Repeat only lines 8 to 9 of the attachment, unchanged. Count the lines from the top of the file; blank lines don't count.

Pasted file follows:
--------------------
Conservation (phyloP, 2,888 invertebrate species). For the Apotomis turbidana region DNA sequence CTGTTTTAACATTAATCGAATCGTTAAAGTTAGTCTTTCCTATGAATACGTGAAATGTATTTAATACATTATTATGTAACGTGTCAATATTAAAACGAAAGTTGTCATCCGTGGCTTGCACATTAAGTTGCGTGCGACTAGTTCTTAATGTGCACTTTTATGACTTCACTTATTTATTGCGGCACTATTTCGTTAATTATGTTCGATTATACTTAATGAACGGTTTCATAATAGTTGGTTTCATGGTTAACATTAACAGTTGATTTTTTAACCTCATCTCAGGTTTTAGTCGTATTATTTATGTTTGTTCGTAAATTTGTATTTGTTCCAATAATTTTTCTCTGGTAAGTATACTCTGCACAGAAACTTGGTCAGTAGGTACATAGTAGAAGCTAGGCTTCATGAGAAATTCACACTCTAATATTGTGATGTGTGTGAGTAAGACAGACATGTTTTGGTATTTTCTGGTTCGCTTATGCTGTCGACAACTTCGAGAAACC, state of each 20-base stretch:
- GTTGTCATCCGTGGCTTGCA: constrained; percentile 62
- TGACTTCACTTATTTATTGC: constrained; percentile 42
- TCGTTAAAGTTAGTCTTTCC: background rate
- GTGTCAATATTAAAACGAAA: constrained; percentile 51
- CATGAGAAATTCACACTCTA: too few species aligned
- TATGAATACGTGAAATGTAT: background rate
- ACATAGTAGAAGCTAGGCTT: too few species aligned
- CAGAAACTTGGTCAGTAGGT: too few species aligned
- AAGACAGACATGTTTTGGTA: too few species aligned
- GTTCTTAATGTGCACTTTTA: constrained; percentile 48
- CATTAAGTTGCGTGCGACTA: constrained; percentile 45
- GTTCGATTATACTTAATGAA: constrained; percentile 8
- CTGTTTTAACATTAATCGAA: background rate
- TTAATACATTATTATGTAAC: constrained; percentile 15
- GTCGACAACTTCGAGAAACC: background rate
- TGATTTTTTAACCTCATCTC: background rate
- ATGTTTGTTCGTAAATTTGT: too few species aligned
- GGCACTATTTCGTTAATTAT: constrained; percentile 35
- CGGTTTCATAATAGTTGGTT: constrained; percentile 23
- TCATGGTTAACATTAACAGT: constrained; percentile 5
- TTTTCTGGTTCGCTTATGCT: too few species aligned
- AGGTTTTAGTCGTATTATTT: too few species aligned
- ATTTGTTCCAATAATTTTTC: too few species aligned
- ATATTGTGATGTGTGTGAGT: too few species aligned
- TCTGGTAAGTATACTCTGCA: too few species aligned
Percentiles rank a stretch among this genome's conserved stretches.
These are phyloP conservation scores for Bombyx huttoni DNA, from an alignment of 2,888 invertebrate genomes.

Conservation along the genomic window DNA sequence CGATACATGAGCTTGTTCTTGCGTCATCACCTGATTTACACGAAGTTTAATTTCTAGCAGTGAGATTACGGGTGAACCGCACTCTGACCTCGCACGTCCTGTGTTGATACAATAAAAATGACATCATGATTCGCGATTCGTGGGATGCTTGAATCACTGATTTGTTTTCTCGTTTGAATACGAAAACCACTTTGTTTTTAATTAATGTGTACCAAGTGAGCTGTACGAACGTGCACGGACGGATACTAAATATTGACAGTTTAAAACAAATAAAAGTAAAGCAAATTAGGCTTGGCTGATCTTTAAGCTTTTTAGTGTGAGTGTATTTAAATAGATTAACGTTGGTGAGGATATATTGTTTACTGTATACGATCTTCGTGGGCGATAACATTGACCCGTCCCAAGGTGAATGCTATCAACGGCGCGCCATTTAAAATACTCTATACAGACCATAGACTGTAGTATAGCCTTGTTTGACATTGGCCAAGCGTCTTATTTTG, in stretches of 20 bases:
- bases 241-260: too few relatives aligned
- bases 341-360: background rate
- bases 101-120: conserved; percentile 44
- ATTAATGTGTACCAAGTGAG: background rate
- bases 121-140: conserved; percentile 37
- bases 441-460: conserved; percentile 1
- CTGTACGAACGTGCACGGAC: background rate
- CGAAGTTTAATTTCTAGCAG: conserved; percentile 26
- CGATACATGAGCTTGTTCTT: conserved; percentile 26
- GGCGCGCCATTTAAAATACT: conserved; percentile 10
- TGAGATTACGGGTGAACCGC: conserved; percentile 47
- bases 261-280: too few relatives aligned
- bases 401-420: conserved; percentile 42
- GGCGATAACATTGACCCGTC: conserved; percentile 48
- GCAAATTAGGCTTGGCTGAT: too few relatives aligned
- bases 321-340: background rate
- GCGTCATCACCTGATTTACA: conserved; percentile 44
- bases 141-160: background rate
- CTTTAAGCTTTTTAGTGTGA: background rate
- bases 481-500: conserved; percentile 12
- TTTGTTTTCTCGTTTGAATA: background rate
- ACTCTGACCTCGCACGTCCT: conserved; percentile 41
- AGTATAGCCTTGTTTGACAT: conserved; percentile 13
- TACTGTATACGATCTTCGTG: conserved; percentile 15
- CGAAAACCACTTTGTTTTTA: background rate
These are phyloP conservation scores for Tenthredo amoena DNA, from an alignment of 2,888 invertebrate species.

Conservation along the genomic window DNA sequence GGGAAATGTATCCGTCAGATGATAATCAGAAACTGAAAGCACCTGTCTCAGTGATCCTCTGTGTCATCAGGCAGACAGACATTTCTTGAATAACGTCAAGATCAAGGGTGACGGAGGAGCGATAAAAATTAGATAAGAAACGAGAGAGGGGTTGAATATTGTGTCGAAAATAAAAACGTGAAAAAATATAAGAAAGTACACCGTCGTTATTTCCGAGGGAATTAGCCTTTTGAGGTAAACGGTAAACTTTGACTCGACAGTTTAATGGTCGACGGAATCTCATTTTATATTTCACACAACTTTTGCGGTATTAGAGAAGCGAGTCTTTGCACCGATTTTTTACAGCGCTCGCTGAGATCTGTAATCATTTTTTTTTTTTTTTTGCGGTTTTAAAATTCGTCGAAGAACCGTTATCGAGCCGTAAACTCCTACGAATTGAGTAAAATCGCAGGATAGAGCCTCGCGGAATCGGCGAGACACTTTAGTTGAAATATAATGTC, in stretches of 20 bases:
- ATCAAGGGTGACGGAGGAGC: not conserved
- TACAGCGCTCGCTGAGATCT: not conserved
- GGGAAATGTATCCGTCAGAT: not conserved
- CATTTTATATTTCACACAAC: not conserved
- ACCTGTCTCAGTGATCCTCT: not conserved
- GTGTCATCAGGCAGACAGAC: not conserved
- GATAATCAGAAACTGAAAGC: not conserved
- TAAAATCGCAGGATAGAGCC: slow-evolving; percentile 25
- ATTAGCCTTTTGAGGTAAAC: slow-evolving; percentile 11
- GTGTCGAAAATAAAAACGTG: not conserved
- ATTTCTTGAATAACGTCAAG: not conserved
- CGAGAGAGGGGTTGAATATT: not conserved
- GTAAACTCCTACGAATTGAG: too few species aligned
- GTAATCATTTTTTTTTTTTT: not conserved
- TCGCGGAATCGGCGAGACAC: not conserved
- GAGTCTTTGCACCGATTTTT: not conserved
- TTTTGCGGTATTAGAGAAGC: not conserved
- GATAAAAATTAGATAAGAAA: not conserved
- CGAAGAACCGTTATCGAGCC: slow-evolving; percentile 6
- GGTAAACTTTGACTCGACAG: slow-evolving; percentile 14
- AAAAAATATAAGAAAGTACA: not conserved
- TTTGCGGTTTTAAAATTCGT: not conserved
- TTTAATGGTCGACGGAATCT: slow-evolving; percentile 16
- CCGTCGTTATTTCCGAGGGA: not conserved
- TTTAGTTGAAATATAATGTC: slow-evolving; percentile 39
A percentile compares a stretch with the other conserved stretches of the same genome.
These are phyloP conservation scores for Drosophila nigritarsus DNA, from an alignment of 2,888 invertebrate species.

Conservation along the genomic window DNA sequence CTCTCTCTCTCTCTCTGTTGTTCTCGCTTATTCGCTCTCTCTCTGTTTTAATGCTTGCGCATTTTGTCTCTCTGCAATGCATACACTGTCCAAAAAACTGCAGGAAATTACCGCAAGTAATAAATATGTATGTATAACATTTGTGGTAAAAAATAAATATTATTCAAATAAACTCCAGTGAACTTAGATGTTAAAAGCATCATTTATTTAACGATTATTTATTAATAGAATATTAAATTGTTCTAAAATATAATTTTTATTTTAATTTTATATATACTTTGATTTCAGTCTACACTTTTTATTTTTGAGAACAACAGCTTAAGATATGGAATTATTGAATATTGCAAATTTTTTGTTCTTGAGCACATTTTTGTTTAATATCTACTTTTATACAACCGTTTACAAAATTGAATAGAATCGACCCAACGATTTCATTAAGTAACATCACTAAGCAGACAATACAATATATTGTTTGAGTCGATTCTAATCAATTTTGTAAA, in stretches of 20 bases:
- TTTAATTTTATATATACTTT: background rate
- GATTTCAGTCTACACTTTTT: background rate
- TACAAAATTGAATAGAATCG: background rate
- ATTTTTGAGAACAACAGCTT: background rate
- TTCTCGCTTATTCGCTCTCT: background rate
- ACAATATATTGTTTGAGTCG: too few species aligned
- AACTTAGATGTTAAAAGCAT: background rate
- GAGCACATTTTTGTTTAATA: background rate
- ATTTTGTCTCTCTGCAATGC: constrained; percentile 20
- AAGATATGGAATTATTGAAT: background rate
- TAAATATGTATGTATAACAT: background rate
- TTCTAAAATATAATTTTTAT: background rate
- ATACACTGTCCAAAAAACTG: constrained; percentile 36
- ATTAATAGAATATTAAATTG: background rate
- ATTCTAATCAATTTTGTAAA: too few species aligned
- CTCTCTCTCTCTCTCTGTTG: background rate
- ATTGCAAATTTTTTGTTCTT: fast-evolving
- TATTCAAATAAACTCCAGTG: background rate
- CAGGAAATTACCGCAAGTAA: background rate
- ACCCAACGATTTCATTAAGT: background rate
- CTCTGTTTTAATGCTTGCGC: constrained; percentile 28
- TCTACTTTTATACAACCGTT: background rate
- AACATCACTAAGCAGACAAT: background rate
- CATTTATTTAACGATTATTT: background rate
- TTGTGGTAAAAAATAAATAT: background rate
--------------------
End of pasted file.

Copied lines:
- ACATAGTAGAAGCTAGGCTT: too few species aligned
- CAGAAACTTGGTCAGTAGGT: too few species aligned